McIntyre Makes The Big Lead Go
Most anyone who devotes the time and effort to a quality blog these days should admire Jason McIntyre. The Pennsylvania resident had the vision and the passion to turn his idea of creating a site that balanced credible and informative journalism with some fun and sometimes controversial subjects and opinions into The Big Lead, a site which was purchased and has become one of the key pieces in the rise of Big Lead Sports (formerly Fantasy Sports Ventures) into the Number One Indy sports site on the web, with over 16 million visitors a month, and hot on the heels of more mainstream large media sites like CBSSports.com and ESPN.com.
Just about a year ago, McIntyre did what many web-based platforms aspire to eventually do, turn their passion into dollars by creating a property that has both amazing and interesting content and a potential revenue stream. So McIntyre sold his property, The Big Lead, to FSV and CEO Chris Russo for a reported seven figures. However what the former writer for the Bergen Record gained in capital he did not lose in editorial, and today McIntyre remains the editor of the overall site, which continues to grow everyday.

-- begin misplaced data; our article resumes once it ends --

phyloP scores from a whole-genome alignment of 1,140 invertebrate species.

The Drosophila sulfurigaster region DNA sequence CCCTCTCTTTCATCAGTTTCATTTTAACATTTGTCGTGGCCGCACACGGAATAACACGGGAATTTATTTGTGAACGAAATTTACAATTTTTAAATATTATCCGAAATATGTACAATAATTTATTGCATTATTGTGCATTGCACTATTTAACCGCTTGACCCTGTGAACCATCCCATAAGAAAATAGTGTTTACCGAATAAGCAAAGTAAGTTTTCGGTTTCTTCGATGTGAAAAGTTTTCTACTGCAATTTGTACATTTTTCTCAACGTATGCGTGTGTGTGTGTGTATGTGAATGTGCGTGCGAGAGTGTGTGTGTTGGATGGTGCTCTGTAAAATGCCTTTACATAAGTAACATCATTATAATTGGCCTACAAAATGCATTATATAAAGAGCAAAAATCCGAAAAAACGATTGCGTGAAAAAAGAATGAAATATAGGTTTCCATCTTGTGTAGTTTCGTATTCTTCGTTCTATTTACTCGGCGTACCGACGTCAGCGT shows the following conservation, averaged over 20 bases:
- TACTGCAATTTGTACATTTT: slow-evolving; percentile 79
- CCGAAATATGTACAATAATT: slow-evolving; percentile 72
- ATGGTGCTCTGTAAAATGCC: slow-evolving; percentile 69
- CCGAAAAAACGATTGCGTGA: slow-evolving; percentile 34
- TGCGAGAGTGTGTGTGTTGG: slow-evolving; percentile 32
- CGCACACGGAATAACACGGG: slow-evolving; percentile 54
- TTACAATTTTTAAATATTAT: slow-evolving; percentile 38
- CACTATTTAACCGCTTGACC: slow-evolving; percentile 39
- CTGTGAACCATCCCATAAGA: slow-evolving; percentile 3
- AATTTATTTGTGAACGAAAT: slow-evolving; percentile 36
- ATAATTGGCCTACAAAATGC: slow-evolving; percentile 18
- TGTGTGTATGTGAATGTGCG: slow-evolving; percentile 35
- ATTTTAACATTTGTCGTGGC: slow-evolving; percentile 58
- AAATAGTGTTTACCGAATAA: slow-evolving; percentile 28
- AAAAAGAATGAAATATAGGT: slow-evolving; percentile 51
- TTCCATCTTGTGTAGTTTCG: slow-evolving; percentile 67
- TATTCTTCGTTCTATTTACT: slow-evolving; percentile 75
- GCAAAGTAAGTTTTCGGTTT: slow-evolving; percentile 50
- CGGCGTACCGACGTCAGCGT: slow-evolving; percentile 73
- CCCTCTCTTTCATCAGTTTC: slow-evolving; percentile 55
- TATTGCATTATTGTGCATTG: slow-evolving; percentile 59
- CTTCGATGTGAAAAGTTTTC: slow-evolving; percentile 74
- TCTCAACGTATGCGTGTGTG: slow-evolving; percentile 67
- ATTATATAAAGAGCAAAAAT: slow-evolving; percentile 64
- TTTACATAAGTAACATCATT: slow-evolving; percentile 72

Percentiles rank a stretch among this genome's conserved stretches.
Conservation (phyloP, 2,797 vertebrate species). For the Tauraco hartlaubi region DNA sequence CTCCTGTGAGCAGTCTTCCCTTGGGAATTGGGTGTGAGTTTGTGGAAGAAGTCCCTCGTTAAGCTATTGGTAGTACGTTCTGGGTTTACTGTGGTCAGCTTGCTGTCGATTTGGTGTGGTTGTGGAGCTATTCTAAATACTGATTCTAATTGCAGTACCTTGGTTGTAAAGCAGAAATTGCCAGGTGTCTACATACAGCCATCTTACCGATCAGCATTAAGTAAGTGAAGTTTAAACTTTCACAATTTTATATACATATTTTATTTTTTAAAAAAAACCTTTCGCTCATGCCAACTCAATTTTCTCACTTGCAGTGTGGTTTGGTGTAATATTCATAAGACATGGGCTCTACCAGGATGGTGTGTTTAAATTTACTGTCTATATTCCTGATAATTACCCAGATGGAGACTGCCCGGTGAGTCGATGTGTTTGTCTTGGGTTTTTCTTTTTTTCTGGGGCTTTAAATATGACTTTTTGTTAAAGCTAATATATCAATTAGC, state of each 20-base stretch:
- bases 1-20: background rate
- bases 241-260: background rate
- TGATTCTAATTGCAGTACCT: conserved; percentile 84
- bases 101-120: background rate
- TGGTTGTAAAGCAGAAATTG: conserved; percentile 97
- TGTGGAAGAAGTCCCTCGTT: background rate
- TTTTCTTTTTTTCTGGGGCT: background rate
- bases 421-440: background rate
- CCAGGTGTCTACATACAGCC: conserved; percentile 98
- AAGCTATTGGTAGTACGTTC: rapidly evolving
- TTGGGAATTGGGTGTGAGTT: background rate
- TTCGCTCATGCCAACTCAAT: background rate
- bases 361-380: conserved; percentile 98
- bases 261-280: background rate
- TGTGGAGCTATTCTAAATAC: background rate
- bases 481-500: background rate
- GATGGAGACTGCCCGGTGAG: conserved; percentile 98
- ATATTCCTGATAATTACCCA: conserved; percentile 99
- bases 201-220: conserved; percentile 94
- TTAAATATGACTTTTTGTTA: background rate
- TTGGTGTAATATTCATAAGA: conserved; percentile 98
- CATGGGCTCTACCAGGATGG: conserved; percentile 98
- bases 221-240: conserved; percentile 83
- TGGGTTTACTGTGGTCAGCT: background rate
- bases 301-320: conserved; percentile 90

How was he able to build content and followers in a crowded and sometimes challenging environment? By working with members of the media, fans and sports insiders to develop a steady stream of original material that was both compelling and newsworthy. He broke news on numerous occasions and presented an opinon that in most cases was very fair and was welcomed by both casual and die hard fans.
We took a few minutes to find out more about McIntyre, his work and what makes Big Lead Sports so successful.
Q: When you started The Big Lead, what was the goal and how has that changes over time?
A: Initially, it was just an outlet to blab about sports. I used to be a sports writer, but then left for the entertainment field, but my first love was always sports. Then the media angle - because I was a former journalist - kind of took off and the site went in a different direction. The goal now is to be the best, be relevant, be a must-read, and set the sporting agenda on issues the mainstream can't - or won't - cover.
Q: Are you happy with where you stand today, as one of the elite sites in sports, and what would you change looking back?Continued on the next page